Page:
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Distance

Reading: Isaiah 64: 5-9

Verse Five: “We are the clay, You are the potter; we are all the work of your hand.”

There are times when we all feel distance from God.  Sometimes it is because we are struggling with sin in our life and this separates us for a time.  Sometimes it is our own inability to move past the guilt or shame that comes from our sin.  We stew init a bit.  We feel unworthy of God’s forgiveness so we do not ask for it.  And some of the time we want to be near God but it just feels as if He were absent or very distant.  We can cause the distance some of the time, but once in a while it is not rooted in us.  It just feels like there is some distance between us and God.

In our writing from Isaiah, there is some distance or separation that the people are feeling.  Verse five opens with a truth: “You come to the help of those that gladly do right”.  This verse may be wishful thinking or it may be a call to get back to doing what is right so that God can again feel present.  As verses five through seven unfold, we see that sin has definitely been a part of the separation.  Isaiah also admits that “no one calls on the name” of God and that no one “strives” to get a hold of God.  There is a complacency also at work here.  despite it primarily being their sins that separate them from God, the people still want to blame God.  Their logic makes no sense.  God cannot be more present.  God’s mercy and grace are always available and at work in our lives.  God never hides from His children.  They are playing the “if only you were here” game with a God who is always there.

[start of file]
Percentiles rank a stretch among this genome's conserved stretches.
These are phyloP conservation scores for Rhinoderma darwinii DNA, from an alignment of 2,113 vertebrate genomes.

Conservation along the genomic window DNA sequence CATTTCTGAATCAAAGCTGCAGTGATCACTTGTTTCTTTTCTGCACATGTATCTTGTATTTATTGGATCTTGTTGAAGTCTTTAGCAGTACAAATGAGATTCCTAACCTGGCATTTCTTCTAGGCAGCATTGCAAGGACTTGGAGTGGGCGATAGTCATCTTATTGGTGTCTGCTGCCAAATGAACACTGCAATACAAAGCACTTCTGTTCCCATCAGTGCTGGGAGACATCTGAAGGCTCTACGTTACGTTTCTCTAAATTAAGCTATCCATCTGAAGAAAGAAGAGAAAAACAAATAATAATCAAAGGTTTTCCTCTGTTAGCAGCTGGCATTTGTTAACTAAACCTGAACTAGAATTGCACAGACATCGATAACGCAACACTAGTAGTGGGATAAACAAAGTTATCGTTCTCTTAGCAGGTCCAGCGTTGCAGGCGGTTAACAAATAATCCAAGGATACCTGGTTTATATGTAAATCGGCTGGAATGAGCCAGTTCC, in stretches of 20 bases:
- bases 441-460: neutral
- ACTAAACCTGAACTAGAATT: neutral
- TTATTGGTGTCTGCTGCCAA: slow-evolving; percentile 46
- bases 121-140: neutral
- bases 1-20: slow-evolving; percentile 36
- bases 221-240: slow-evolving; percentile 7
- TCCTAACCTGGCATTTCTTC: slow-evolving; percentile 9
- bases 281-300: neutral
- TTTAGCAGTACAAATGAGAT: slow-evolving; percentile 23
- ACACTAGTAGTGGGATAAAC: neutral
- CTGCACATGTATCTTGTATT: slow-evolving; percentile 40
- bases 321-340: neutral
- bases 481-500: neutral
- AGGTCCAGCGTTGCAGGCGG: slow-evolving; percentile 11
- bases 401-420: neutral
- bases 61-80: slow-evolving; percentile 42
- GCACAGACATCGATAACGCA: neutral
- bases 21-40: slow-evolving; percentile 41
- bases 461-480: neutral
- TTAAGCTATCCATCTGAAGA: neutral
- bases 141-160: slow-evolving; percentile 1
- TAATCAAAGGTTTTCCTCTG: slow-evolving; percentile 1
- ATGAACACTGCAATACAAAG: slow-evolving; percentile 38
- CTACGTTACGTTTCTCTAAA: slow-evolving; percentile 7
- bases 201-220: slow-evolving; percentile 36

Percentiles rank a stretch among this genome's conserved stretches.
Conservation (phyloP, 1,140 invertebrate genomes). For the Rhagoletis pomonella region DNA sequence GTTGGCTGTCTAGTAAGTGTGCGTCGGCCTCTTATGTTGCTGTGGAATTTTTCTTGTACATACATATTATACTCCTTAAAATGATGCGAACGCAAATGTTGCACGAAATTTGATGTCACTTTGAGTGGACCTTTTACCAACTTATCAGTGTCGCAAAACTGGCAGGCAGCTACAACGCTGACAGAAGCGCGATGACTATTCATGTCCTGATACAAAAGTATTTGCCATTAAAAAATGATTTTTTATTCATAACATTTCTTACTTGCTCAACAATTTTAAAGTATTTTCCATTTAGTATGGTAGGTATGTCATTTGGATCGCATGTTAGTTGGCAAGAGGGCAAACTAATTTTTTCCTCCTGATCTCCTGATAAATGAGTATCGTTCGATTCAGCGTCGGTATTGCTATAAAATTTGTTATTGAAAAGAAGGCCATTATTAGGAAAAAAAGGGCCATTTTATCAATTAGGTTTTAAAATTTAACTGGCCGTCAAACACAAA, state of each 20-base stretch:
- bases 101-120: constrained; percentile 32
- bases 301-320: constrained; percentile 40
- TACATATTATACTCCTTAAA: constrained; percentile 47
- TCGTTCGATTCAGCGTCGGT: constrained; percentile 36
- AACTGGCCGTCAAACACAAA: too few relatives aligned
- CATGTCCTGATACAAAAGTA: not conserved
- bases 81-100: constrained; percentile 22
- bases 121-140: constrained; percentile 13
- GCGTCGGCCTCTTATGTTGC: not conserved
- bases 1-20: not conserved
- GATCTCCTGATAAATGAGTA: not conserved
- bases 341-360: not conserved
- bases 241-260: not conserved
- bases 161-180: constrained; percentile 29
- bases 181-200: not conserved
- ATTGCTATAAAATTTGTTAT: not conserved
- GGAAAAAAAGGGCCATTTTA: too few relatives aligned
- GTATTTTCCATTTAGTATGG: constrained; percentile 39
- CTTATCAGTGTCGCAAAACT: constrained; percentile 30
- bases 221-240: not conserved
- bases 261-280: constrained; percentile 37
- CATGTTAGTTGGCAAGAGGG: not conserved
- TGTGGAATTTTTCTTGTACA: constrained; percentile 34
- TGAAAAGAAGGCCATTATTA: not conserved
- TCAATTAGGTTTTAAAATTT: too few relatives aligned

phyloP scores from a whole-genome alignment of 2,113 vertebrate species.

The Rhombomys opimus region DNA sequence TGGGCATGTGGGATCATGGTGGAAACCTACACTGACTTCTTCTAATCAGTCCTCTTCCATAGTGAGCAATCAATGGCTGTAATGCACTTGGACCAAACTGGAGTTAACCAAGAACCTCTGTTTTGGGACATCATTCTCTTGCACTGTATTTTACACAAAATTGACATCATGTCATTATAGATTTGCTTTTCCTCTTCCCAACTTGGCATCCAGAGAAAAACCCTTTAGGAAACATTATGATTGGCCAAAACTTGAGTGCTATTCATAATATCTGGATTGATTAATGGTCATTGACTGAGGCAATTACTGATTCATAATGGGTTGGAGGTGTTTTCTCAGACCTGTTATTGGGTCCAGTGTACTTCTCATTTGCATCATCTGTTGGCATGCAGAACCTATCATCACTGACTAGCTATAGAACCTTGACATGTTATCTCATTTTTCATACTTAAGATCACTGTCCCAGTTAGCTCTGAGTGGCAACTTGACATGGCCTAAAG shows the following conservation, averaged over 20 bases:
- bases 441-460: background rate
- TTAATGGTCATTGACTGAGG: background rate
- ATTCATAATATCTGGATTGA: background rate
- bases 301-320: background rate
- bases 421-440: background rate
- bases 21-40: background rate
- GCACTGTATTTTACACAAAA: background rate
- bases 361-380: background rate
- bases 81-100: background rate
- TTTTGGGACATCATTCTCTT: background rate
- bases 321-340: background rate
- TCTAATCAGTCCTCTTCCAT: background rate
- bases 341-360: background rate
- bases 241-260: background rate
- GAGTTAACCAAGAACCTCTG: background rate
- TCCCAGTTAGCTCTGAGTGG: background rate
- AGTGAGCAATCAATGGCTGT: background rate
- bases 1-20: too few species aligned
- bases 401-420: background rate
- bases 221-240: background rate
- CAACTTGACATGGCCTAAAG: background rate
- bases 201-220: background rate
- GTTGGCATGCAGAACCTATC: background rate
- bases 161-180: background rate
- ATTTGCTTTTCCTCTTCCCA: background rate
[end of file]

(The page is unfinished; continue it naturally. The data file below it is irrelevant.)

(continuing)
The tide begins to turn in verse eight.  Isaiah writes, “We are the clay, You are the potter; we are all the work of your hand.”  He is reminding the people that they are indeed in God’s hands and that, even in the midst of feeling like there is separation, God is still at work.  Even in the trials, God is shaping us too.  Verse nine closes with a plea: “Oh, look upon us, we pray, for we are all your people”.  God has, is, and always will be looking upon His people.  It is a reminder to themselves as much as it is a request of God.  At times we too must confess our need for God.

When we feel separation, we must find the root.  If it is sin that separates us from God, may we cast that aside,  repent, and seek God’s forgiveness.  If it is just a feeling, may we seek God with all that we are.  When we seek Him, we will find Him.  Delve into the Word.  Go out and be the hands and feet.  Spend time in fervent prayer.  Lift your voice in praise.  God is present.  We will find Him when we seek Him.  Amen.